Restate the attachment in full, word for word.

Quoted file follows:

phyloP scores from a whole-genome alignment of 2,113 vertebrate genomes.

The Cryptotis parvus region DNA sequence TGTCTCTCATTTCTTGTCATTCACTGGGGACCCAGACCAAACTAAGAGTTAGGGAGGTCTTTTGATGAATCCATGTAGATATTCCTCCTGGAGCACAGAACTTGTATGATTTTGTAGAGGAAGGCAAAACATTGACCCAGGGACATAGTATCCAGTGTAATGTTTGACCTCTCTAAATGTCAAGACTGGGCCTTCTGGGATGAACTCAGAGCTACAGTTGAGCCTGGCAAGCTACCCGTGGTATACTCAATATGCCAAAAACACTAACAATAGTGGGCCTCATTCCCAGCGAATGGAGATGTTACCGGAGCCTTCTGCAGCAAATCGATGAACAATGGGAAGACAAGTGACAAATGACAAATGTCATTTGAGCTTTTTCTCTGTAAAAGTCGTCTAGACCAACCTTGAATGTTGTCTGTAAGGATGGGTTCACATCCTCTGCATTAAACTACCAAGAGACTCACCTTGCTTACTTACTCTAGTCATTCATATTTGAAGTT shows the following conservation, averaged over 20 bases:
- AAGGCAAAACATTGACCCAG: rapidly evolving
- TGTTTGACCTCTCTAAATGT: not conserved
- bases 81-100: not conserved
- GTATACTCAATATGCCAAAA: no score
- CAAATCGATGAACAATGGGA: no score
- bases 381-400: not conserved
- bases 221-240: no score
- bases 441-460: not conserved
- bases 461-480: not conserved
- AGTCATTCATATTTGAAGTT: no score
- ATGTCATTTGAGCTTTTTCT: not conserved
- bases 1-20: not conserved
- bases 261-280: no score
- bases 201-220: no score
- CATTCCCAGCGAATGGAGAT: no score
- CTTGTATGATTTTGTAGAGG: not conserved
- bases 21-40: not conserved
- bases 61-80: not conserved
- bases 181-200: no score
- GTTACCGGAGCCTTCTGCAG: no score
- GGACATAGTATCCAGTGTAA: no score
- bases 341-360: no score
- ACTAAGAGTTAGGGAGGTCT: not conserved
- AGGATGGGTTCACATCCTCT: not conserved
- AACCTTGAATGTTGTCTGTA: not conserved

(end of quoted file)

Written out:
phyloP scores from a whole-genome alignment of 2,113 vertebrate genomes.

The Cryptotis parvus region DNA sequence TGTCTCTCATTTCTTGTCATTCACTGGGGACCCAGACCAAACTAAGAGTTAGGGAGGTCTTTTGATGAATCCATGTAGATATTCCTCCTGGAGCACAGAACTTGTATGATTTTGTAGAGGAAGGCAAAACATTGACCCAGGGACATAGTATCCAGTGTAATGTTTGACCTCTCTAAATGTCAAGACTGGGCCTTCTGGGATGAACTCAGAGCTACAGTTGAGCCTGGCAAGCTACCCGTGGTATACTCAATATGCCAAAAACACTAACAATAGTGGGCCTCATTCCCAGCGAATGGAGATGTTACCGGAGCCTTCTGCAGCAAATCGATGAACAATGGGAAGACAAGTGACAAATGACAAATGTCATTTGAGCTTTTTCTCTGTAAAAGTCGTCTAGACCAACCTTGAATGTTGTCTGTAAGGATGGGTTCACATCCTCTGCATTAAACTACCAAGAGACTCACCTTGCTTACTTACTCTAGTCATTCATATTTGAAGTT shows the following conservation, averaged over 20 bases:
- AAGGCAAAACATTGACCCAG: rapidly evolving
- TGTTTGACCTCTCTAAATGT: not conserved
- bases 81-100: not conserved
- GTATACTCAATATGCCAAAA: no score
- CAAATCGATGAACAATGGGA: no score
- bases 381-400: not conserved
- bases 221-240: no score
- bases 441-460: not conserved
- bases 461-480: not conserved
- AGTCATTCATATTTGAAGTT: no score
- ATGTCATTTGAGCTTTTTCT: not conserved
- bases 1-20: not conserved
- bases 261-280: no score
- bases 201-220: no score
- CATTCCCAGCGAATGGAGAT: no score
- CTTGTATGATTTTGTAGAGG: not conserved
- bases 21-40: not conserved
- bases 61-80: not conserved
- bases 181-200: no score
- GTTACCGGAGCCTTCTGCAG: no score
- GGACATAGTATCCAGTGTAA: no score
- bases 341-360: no score
- ACTAAGAGTTAGGGAGGTCT: not conserved
- AGGATGGGTTCACATCCTCT: not conserved
- AACCTTGAATGTTGTCTGTA: not conserved